Northwood men’s basketball ends Orange’s season 65-52; Thompson scores 24 in final game

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Updated: February 18, 2022

When an adolescent Jerec Thompson played in the Mebane Parks and Recreation Department on a pee-wee team, he was so shy about entering games, his father Jeremy, who was also the head coach, begged him to go out on the floor and play.

Eventually, it worked, but it took a lot of pleading.

On Wednesday night, Thompson came full circle. His Orange career ended against Northwood–but he didn’t want to leave the floor in Pittsboro.

And he certainly didn’t want to take off his Orange uniform for the last time.

Thompson, who surpassed 1,000 points for his career against Western Alamance on Monday, scored 24 points in his final game for Orange. Northwood (20-3) relied on 20 points from 6-foot-11 center Kenan Parish to beat the Panthers 65-52 in the Central Carolina Conference Tournament semifinals.

As the clock wound down on this chapter of his life, Thompson ended it the same way he started it. He pulled up from ungodly distances to shoot, even making a 30-footer in the third quarter. When the game was no longer in doubt late in the fourth quarter, Thompson still sprinted after a loose ball going out of bounds, only to run into a metal stair handle that leads into the bleachers at Northwood. Momentarily, it was a scary moment, but as they say in the pro wrestling world, Thompson “didn’t sell it.” He just ran back on the floor as the final seconds of his career ticked down, showing no signs of pain.

He hugged classmates J.J. Thompson and Joshua Jackson. Together, they started playing recreation ball together, stuck through Stanford Middle School. On weekends and during the summer, they were together with the Mid State Magic in AAU travel ball. Center Hunter Burch, Orange’s fourth senior, eventually joined the Thompsons and Jackson in their journey together.

The Chargers, who are 13-0 against CCC opponents this year, will host Person on Friday night for the Central Carolina Conference Tournament Championship.

Orange ends the year 8-17.

While the Chargers beat the Panthers for the third time this year, Orange was competitive for the entire 32 minutes more than any other meeting this year against the CCC regular season champions. Thompson hit a 3-pointer early to give Orange its only lead of the game at 8-7. The Charges responded with an 8-0 run, five of which came from Parrish, to go ahead 16-7. Thompson and Burch finished the quarter with back-to-back field goals to trim the Charger lead to 16-11.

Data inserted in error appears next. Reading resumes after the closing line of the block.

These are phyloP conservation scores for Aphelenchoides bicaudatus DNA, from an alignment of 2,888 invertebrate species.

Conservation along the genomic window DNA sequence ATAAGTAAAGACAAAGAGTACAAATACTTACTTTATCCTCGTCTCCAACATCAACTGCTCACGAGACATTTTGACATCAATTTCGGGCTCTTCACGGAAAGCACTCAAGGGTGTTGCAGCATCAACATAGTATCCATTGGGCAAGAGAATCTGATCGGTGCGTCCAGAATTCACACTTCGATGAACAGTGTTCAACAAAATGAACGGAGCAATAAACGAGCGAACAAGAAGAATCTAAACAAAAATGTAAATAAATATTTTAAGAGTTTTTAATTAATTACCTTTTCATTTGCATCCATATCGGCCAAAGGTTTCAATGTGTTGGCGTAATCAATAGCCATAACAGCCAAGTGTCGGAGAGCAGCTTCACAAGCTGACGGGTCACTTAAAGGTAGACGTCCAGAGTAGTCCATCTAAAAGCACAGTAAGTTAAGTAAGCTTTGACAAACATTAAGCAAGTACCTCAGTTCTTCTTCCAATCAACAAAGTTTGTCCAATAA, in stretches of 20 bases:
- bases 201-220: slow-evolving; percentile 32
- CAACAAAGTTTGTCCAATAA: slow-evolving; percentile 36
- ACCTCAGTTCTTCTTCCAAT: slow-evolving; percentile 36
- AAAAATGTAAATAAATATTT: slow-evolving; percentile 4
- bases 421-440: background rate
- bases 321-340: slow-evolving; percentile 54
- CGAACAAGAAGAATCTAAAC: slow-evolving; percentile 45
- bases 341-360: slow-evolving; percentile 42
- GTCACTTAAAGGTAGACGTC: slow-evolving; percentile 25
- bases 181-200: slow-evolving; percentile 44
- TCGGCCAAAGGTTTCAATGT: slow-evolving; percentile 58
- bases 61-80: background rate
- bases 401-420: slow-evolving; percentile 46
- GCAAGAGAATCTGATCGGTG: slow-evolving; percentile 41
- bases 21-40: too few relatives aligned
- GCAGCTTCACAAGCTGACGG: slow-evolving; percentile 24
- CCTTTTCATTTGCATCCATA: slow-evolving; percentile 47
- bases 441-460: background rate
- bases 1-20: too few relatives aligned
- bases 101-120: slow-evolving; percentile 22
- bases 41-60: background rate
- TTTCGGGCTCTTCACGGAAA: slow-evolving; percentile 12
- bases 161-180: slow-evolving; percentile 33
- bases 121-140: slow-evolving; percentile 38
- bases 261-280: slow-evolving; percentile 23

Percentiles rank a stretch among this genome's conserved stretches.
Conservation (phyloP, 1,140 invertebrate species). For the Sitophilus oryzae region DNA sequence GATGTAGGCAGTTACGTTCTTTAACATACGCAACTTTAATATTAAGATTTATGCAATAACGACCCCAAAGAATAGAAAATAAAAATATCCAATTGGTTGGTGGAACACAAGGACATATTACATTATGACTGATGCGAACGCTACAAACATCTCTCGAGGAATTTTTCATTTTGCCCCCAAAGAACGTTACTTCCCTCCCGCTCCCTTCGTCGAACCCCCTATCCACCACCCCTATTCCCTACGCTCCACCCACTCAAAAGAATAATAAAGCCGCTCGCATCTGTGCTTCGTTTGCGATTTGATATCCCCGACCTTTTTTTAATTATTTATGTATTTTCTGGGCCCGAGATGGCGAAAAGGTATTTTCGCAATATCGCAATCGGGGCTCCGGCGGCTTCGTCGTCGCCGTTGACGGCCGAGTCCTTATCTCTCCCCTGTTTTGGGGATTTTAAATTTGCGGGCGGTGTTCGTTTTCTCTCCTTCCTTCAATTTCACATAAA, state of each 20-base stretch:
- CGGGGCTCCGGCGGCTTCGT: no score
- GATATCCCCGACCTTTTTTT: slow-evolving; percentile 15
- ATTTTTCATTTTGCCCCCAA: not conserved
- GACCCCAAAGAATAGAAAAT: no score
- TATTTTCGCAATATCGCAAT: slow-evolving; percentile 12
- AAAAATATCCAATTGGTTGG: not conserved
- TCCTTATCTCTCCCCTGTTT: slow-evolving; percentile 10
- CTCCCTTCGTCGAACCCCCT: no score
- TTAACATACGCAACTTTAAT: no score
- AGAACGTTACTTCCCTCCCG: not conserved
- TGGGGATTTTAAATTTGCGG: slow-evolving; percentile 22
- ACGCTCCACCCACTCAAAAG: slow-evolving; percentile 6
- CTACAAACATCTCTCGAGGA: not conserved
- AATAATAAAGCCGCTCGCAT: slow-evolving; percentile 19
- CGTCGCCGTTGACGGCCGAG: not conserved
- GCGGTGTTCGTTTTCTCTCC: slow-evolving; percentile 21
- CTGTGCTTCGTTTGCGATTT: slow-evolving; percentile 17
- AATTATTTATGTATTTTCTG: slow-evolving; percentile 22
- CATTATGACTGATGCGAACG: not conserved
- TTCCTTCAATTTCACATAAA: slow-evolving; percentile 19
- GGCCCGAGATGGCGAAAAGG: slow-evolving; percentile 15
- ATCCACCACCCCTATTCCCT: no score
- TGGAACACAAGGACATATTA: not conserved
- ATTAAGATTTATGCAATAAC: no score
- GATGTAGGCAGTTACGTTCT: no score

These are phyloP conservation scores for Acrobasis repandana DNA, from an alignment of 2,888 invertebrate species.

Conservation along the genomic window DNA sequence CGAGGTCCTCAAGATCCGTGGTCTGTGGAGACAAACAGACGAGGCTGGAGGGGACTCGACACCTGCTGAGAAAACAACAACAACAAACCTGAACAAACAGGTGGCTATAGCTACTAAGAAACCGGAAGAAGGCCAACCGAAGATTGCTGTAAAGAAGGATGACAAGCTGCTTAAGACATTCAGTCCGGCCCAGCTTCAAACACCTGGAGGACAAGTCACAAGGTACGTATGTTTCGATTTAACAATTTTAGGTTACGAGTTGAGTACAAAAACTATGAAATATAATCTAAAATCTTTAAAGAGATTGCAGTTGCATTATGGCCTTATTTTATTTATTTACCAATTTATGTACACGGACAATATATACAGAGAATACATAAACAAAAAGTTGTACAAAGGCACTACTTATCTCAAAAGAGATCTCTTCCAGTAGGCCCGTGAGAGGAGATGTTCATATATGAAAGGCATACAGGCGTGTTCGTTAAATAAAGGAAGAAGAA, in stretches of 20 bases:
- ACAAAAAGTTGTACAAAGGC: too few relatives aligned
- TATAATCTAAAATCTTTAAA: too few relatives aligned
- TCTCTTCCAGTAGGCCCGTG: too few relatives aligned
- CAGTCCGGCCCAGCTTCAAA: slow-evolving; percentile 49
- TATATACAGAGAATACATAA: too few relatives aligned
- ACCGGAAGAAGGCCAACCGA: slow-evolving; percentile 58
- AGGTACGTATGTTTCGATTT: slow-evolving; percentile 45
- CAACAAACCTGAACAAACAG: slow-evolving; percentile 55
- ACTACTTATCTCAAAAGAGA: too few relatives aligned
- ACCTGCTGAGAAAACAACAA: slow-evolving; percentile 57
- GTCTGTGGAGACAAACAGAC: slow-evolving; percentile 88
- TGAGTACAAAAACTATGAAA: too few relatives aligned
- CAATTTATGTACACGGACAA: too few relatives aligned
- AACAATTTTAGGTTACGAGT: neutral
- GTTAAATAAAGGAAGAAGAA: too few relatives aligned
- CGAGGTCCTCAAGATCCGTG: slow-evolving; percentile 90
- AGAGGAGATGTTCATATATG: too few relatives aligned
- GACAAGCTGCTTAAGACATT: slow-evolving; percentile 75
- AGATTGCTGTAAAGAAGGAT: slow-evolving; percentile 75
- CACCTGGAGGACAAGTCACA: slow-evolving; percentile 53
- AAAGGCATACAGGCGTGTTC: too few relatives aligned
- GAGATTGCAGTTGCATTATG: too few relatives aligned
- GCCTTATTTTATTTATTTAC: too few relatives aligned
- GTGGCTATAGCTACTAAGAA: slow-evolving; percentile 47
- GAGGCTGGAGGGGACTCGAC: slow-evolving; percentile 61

Burch scored on a finger roll to open the second quarter, but Northwood’s Max Frazier retaliated to snap the 6-0 Orange run. Northwood sophomore Drake Powell electrified the home crowd when he picked off a pass thrown by Orange and threw a laser to Frazier, who had it bounce off his hands. Powell sprinted down the floor, galloped down the lane and dunked spread eagle one-handed to send the fans into a frenzy.

Orange center Isaiah Seymour provided six points in the first half as the Panthers trailed 31-25 at the half.

The Chargers exploited its size advantage with Parrish, Frazier and Powell to push its lead to as much as 16 points in the second half. Thompson scored 13 points in the second half, while J.J. Thompson drained two 3-pointers in the third quarter to keep the Panthers within striking distance until the very end.

The game not only marked the end of the Orange careers of four seniors. It was the close of a vital chapter for Orange head coach Derryl Britt.

He started at Orange in the summer of 2018. It was the most tumultuous time ever for Orange’s men’s basketball program. Greg Motley, the winningest coach in school history, had resigned the previous spring after 20 years. A year later, Motley would take over at Southern Durham High School as men’s basketball coach while still teaching at Orange. One December day In 2019, Motley gave an Economics final exam to J.J. Thompson at Orange, then coached against him when the Panthers played the Spartans later that night in Durham.

Needless to say, it left Britt in a peculiar position. He started as a head coach in high school at North Carolina School of Science & Math, which is a two-year high school. After that, he stayed at Warren County for two years.

This was the first time that Britt had started with a group of freshman at a school and watched them grow to become seniors. Regardless of sport, the task of replacing a winning coach can be a thankless task. The seniors who are leaving Orange helped bridge that difficult transition to something more palatable to where Britt has become widely embraced by parents, students and school officials.

Britt said the thing he will remember about this team is resilience, particularly after Thompson missed the opening three games of the season after suffering a injury after he was undercut going up for a dunk during a preseason jamboree event in Franklinton. It was an injury that left Thompson in the hospital and various people connected to the Orange program furious.

In his first game back, Thompson scored 41 points against Science and Math on December 2, a career high.

“This team had to deal with COVID and injuries,” Britt said. “Everything I asked them to do, they did. This has been a special group. This is the first time I’ve had kids from their freshman through senior years. This group will always be special to me. JJ, Jerec, Josh and Burch. I’ll never forget them. There were a lot of tears in the locker room just now. The wins will come, but this was a great group to have.”

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